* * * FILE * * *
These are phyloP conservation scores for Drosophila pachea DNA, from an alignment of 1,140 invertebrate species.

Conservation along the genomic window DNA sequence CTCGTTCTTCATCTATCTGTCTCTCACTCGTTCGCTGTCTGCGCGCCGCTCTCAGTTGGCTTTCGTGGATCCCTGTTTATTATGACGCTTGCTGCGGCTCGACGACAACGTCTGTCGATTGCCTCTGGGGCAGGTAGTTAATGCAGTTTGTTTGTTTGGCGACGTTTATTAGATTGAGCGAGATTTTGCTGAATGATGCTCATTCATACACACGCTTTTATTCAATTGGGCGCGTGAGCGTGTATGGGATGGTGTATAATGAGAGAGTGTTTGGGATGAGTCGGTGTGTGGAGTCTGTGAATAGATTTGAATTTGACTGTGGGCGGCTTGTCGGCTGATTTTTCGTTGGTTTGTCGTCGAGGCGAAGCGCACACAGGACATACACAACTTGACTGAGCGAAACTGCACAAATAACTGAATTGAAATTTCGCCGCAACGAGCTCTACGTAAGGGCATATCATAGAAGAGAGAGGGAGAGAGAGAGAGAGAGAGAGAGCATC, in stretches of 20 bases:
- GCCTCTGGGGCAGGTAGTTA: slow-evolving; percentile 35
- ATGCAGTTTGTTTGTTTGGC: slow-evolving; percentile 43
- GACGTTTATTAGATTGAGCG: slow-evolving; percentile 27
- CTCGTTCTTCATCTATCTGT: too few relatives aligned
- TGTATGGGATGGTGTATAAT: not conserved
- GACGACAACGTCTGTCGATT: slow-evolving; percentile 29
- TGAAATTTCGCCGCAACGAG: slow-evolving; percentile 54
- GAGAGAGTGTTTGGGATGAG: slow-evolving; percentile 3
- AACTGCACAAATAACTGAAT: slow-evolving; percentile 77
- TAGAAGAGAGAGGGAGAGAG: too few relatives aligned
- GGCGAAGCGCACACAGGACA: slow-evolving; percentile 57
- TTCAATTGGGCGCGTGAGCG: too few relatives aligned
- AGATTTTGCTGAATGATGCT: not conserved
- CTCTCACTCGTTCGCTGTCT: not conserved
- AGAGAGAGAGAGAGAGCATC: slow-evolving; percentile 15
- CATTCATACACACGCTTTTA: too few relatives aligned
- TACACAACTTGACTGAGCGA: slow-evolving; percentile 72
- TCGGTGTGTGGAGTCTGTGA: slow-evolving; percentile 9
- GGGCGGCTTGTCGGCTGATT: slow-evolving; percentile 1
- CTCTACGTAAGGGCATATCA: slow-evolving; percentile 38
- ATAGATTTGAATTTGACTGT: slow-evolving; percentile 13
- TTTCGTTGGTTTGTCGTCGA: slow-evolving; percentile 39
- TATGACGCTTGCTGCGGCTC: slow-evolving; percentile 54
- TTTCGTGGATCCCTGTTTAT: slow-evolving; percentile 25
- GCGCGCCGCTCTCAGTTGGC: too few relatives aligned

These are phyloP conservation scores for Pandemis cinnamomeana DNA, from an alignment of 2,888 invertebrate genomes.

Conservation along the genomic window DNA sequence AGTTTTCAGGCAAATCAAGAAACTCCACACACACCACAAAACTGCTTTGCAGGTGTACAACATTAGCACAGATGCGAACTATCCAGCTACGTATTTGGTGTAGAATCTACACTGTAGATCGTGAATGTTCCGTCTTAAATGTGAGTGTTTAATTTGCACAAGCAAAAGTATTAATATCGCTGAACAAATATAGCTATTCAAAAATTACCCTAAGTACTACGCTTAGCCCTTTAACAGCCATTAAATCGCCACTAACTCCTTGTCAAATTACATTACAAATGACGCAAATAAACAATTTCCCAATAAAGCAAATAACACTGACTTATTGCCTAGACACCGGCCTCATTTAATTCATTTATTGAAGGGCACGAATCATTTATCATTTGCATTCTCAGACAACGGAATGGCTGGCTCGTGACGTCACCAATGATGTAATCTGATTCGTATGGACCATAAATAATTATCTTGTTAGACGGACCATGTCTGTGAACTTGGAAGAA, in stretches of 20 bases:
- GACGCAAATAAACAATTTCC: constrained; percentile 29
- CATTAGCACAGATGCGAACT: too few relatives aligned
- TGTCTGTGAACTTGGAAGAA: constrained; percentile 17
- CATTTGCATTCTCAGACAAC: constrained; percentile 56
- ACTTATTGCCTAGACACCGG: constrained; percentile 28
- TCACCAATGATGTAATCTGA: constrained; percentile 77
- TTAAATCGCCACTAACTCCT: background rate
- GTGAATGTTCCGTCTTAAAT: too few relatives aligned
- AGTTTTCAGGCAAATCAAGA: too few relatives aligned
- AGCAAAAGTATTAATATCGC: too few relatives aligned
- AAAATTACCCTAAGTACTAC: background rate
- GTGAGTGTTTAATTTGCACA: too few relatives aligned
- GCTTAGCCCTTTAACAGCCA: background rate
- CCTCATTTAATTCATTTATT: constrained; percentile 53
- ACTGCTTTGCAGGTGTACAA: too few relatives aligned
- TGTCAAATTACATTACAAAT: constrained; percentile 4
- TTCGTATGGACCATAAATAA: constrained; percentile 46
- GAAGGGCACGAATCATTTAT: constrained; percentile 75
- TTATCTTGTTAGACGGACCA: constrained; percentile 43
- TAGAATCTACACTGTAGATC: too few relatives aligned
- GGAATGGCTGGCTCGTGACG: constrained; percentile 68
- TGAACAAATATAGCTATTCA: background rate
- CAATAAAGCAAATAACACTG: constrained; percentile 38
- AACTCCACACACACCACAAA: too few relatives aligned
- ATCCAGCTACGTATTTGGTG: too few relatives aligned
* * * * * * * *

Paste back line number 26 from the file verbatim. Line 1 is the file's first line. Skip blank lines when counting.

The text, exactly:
- TTTCGTGGATCCCTGTTTAT: slow-evolving; percentile 25